Assistant Professor Suzanne Lanyi Charles has recently published two papers stemming from her ongoing research concerning the post-crisis financialization of housing. Charles’s research explores the shifts in the way global capital is being reinvested in local housing markets since the 2008 housing crisis and the effects of those shifts on households and access to housing. One important manifestation of these shifts is an increase in single-family rental housing (SFR) in suburban neighborhoods. While increases in suburban SFR may provide access to neighborhoods otherwise off-limits to renters, the increasing dominance of corporate ownership of SFR may be problematic.
Charles takes look at SFRs in a broad collection of U.S. metropolitan areas in “A Latent Profile Analysis of Suburban Single-Family Rental Housing (SFR) Neighborhoods” (Housing Policy Debate, October 29, 2019). “Single-family rental housing (SFR) is an increasingly prevalent form of housing tenure in U.S. suburban neighborhoods, representing a paradigm shift in how households gain access to a suburban single-family home,” she writes.
Using a specialized data analysis technique, the paper classifies types of suburban neighborhoods having high rates of SFR located in the 20 largest U.S. metropolitan areas. Concentrations of SFR were found to be located in a variety of neighborhoods, including diverse middle-class, older white middle-class, low-income Hispanic, low-income African American, and affluent neighborhoods. The study finds that the composition of high-SFR neighborhoods in these areas varies substantially. The article examines the variation in the types of high-SFR neighborhoods for the areas studied and presents a detailed analysis of the spatial distribution of high-SFR neighborhood types in Atlanta, L.A., and Boston.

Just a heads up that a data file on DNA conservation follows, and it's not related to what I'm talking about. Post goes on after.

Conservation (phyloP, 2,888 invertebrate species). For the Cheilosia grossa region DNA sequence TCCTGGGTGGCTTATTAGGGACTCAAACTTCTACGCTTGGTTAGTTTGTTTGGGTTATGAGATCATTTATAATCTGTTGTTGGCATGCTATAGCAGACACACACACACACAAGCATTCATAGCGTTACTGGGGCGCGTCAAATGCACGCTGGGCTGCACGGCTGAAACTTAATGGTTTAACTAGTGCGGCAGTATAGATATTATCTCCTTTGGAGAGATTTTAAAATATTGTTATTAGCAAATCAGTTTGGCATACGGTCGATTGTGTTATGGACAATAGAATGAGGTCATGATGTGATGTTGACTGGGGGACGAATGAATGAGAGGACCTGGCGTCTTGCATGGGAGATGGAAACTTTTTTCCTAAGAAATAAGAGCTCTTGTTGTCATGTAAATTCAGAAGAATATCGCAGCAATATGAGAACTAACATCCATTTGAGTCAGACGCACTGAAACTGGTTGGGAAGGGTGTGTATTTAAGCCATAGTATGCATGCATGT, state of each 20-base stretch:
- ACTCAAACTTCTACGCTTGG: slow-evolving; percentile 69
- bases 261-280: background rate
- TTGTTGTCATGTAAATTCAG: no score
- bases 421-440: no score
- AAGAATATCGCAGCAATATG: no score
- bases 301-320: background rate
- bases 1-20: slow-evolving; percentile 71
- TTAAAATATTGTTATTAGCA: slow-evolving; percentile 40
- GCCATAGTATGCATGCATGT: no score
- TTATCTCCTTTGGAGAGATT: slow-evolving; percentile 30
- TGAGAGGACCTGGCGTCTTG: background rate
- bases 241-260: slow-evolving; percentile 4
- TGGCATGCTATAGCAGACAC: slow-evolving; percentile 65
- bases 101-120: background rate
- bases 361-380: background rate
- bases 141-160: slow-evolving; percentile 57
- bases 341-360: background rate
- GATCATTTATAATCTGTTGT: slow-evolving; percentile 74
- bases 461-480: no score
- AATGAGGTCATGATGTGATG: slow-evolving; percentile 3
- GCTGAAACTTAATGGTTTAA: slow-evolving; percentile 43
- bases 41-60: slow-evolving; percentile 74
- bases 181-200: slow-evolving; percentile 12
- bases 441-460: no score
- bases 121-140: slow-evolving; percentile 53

In “The Financialization of Single-Family Rental Housing: An Examination of Real Estate Investment Trusts’ Ownership of Single-Family Houses in the Atlanta Metropolitan Area” (Journal of Urban Affairs, October 11, 2019), Charles writes that a new type of SFR investor emerged after the 2008 housing crisis — real estate investment trusts (REITs) that funnel large amounts of global capital into local housing markets.
The paper presents an examination of investments made by the four largest publicly traded SFR REITs in the Atlanta metro area. Using exploratory spatial data analysis methods, the study examines the intensity and locations of statistically significant spatial clusters of SFR owned by REITs. Findings indicate that overall, houses owned by SFR REITs are highly spatially clustered in neighborhoods forming a U-shape surrounding the city of Atlanta. Furthermore, many of the places where SFR REIT ownership is clustered are places that were hard hit by the 2008 housing crisis. Increased rents, depressed house prices, deferred maintenance, and increased evictions due to REIT ownership may increase unaffordability, create greater instability, and decrease quality of housing for households in an already precarious position in the housing market.
Charles’s research has received grants from the U.S. Department of Housing and Urban Development, the Real Estate Academic Initiative at Harvard University, Harvard University’s Joint Center for Housing Studies, the Institute for the Social Sciences at Cornell, and the President’s Council of Cornell Women.
By Patti Witten